In the third quarter of 2012, the Federal Reserve Board’s data on the total output of plastics products (this is a measure of the volume of plastics parts manufactured) escalated by 4% when compared with the third quarter of 2011, and it was also up 1% from the second quarter of this year.
In the third quarter of 2012, the Federal Reserve Board’s data on the total output of plastics products (this is a measure of the volume of plastics parts manufactured) escalated by 4% when compared with the third quarter of 2011, and it was also up 1% from the second quarter of this year. The level of output for the U.S. has hit a plateau at current levels, but it will accelerate rapidly once the growth in the overall economy picks up. The Fed’s data measuring the industry’s rate of capacity utilization has also hit a plateau this year right around the 78%-level.
The Census Bureau’s data on the shipments value of plastics (this is a measure of the total dollar value received for plastics products) slipped in Q3 when compared with the previous quarter, but it is still up 4% year-over-year. The total volume of plastics products manufactured in the US is still about two years away from the pre-recession levels, but the total dollar value of the shipments of plastics products is near the all-time high.
Our forecast calls for the growth rate in the volume of plastics products to be a moderate 3% in 2012 when compared with 2011. The industry’s capacity utilization rate will hold mostly steady at current levels through the first quarter of 2013, and it will then rise. In 2013, the total volume of plastics products manufactured in the US will grow by 5% and the capacity utilization rate will exceed 80% by year’s end.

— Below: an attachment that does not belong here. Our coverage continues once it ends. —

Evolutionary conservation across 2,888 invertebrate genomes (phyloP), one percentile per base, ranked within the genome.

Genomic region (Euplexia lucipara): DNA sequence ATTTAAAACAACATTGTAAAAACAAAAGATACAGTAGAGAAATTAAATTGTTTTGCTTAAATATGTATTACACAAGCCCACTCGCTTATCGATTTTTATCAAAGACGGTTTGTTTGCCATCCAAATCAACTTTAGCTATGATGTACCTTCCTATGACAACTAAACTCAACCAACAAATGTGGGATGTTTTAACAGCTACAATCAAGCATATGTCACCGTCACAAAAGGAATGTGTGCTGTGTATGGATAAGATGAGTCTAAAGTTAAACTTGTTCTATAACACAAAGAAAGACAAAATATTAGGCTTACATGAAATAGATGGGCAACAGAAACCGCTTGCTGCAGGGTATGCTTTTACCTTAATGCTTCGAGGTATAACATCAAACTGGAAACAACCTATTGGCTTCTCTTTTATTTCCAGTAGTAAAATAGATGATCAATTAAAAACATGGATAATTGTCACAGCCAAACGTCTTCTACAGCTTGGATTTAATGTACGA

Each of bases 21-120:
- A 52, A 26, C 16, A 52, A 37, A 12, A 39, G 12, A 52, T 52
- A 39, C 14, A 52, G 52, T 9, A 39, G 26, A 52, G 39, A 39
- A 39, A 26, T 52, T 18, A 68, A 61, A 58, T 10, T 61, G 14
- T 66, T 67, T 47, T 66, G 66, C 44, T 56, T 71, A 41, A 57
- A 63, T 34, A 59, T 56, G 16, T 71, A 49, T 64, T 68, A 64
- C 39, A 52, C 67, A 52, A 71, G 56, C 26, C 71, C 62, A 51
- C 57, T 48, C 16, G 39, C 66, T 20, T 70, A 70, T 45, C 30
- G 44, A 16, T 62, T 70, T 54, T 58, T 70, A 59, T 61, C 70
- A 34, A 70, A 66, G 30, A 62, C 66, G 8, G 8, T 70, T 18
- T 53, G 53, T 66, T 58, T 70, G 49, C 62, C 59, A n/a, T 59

The long-term rise in materials prices will persist for the foreseeable future. The trends in the prices of crude oil and steel retreated in recent months, but they remain quite high by historical standards. The opposite is still true for the price of natural gas. Manufacturers should anticipate higher energy and material prices as soon the economic growth in the U.S. starts to accelerate. We continue to believe that higher materials and commodities prices will eventually provide a strong incentive for investment in plastics parts and new equipment over the long haul.
The major end-markets of plastics products are poised to increase their rate of growth as soon as aggregate demand starts to accelerate. The end-markets related to the housing sector (appliances and retail sales) are past their cyclical bottoms and are both expected to rebound in 2013. The upward trend in motor vehicle assemblies and medical products is well-established and will continue through the next couple of years. Production of computer products will benefit from the increases in both consumer spending and business investment that are also expected to accelerate in 2013 and beyond.